No sooner had the floods become the media story than politicians were falling over themselves to demonstrate how much they cared and how much they were doing. David Cameron held his first press conference at Downing Street for years and took personal charge of the recovery effort. I find it hard to believe that the floods are really more important than a long-planned visit to the Middle East, but he cannot afford to appear not to empathise and act. James Callaghan learnt the hard way that you have to pander to the popular band wagon when he gave his infamous “Crisis? What Crisis?” sound bite during the Winter of Discontent. One of the reasons why our politicians find it so hard to prioritise and make long-term strategic decisions that will benefit the country as a whole is because they are forced to worship at the idol of pleasing the public, responding (or at least appearing to respond) to the clamour of public opinion.
Idolatry of Power and Influence
The media love to give the impression that they are just reporting the “news”, but the reality is that they, alongside the public relations industry and political spin doctors, have immense power to determine the story and influence events. The floods are immediate and emotive, with great human interest stories to hand, but are they really as important as the horrors that are happening in Syria or the Central African Republic? We have heard virtually nothing recently about Egypt, Libya or North Korea. Belgium, a supposedly civilised European state has just voted to allow the euthanasia of children – where is the outrage about that? The “news” often seems little more than a form of soap opera for the viewers to enjoy, stirring faux concern and outrage.
Idolatry of Human Sovereignty
Whilst the floods have been caused by extreme weather conditions brought on by the shift south of the Jetstream, it is constantly intimated that we humans are ultimately responsible for what is happening. The extreme weather is taken as further proof of human-caused global warming, with the implicit assumption that the weather is our fault and under our control. The evidence is far from certain. Other respected scientists believe that the shift in the Jetstream is the result of changes in solar activity, perhaps the onset of a mini-ice age that periodically affects the earth. The desire to find a human cause, which allows of a human solution, is a manifestation of our desire to control our own lives, destiny and world. We find it hard to accept that there may be forces beyond our control and understanding, much less a divine sovereign who might be behind what the insurance industry calls euphemistically “acts of God.”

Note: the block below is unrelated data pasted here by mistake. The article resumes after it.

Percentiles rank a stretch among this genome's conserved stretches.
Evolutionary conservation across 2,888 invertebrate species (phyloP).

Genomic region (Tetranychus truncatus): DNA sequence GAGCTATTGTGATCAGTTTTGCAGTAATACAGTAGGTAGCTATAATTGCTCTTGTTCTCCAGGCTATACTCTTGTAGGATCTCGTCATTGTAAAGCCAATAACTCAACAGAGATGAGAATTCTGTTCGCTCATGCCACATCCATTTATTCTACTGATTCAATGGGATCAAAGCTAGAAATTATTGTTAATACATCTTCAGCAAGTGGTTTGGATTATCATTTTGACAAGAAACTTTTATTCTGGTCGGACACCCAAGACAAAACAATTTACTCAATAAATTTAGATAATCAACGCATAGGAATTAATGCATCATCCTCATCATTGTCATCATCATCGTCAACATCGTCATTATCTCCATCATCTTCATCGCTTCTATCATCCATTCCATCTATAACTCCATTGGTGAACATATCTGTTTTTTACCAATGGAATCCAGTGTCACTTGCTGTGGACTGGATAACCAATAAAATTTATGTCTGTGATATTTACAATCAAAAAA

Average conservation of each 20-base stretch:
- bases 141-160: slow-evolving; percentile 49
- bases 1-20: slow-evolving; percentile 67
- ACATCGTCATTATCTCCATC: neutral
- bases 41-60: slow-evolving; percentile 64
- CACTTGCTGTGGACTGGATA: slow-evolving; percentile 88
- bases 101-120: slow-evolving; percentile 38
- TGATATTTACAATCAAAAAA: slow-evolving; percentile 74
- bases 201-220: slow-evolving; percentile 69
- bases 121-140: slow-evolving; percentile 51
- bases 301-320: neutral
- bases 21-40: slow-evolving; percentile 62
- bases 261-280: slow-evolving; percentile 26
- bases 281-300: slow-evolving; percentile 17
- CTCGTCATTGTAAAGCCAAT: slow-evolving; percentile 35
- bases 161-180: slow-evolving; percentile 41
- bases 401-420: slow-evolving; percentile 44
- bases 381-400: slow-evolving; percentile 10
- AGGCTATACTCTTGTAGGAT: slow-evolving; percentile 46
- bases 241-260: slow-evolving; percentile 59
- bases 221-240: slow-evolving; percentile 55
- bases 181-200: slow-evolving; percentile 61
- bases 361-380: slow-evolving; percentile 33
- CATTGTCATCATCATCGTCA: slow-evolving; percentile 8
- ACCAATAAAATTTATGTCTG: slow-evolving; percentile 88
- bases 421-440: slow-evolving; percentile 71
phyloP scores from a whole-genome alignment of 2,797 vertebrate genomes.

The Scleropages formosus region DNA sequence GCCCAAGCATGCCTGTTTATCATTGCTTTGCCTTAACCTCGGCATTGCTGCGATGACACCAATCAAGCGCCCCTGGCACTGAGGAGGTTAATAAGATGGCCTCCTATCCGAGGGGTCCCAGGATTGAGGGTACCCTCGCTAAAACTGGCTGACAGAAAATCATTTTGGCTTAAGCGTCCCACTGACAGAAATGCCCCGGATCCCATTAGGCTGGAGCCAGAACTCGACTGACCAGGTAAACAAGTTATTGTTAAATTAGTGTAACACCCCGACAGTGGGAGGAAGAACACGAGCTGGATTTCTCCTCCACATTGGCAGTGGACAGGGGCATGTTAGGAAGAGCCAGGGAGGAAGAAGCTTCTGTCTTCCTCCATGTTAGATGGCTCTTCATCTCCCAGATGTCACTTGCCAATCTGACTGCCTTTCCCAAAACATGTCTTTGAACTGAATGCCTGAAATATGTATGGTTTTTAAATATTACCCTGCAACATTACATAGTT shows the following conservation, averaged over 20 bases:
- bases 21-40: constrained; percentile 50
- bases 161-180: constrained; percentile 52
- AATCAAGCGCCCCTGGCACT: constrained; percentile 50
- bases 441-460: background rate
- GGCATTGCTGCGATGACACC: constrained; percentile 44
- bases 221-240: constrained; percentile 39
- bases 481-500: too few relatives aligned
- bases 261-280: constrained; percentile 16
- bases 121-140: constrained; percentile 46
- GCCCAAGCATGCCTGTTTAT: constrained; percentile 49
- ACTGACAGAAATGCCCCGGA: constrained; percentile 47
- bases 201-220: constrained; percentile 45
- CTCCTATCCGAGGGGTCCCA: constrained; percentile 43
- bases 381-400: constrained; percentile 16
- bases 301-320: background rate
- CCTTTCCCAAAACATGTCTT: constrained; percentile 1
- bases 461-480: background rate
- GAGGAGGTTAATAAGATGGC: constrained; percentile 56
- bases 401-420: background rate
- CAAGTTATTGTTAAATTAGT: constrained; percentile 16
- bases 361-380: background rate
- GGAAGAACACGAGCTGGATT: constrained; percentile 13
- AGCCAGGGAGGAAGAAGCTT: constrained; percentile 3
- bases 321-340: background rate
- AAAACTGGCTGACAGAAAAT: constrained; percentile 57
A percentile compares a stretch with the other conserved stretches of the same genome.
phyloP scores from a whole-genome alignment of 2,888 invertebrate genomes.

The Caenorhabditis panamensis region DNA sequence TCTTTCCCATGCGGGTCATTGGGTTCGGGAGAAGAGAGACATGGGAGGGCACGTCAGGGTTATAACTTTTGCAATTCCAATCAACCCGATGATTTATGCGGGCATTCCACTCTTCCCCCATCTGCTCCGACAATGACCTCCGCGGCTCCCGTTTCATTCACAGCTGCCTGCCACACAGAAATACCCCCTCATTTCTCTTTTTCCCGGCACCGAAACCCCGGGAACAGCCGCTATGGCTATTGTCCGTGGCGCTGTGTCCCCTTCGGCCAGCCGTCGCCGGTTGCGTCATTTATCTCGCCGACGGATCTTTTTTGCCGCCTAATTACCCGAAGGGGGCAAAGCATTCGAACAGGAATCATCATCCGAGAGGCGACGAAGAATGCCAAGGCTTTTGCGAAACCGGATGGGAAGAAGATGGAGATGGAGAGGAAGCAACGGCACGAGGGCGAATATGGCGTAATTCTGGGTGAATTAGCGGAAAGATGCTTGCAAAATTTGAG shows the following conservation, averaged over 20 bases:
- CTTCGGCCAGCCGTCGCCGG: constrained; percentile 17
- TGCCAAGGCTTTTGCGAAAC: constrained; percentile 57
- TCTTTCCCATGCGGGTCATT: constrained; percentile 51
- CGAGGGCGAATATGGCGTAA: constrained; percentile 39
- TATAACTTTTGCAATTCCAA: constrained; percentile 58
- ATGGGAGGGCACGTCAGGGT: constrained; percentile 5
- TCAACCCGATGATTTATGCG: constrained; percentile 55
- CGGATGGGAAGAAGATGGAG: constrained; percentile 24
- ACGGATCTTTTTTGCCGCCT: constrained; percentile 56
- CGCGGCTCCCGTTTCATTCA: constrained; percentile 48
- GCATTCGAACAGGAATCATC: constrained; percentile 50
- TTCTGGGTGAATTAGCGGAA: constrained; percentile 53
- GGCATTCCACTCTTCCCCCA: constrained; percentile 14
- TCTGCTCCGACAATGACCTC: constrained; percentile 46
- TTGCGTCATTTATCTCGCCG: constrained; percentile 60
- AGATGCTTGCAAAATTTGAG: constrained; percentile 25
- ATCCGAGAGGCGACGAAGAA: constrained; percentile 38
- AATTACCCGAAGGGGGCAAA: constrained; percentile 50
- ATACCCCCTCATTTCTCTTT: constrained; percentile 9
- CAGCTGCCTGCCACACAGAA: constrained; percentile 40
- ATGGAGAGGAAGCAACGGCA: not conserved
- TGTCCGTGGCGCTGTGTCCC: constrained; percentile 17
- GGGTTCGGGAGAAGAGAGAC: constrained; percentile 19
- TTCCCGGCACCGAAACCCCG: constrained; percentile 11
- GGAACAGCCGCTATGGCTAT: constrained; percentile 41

Albeit that the current floods are relatively small scale compared to previous such events, they do expose these underlying idolatries, and are a brief reminder that our idols will fail and cannot save us. Only a small number or people have been directly touched by the floods, but the collective angst and insecurity we feel surely flows from the fact that we can put ourselves into the shoes of those who have been affected, and deep down we fear how we would cope if we had to face the fact that our idols had failed us.
In Luke 6v46-49 Jesus compared the coming judgement of God to a flood that will sweep away everything that is not founded on the “rock” of faith in him and his word. On that day the folly of all the idols on which people have based and built their lives will be exposed.
The Wise and Foolish Builders
“Why do you call me, ‘Lord, Lord,’ and do not do what I say? As for everyone who comes to me and hears my words and puts them into practice, I will show you what they are like. They are like a man building a house, who dug down deep and laid the foundation on rock. When a flood came, the torrent struck that house but could not shake it, because it was well built. But the one who hears my words and does not put them into practice is like a man who built a house on the ground without a foundation. The moment the torrent struck that house, it collapsed and its destruction was complete,” (Luke 6:46-49).
The current floods ought to be a sobering reminder to us of the fact that God’s judgement is coming, a warning to make sure that we are not basing our hope on idols that cannot save us when it does, and a spur to urge others to repent and come to Jesus before it is too late.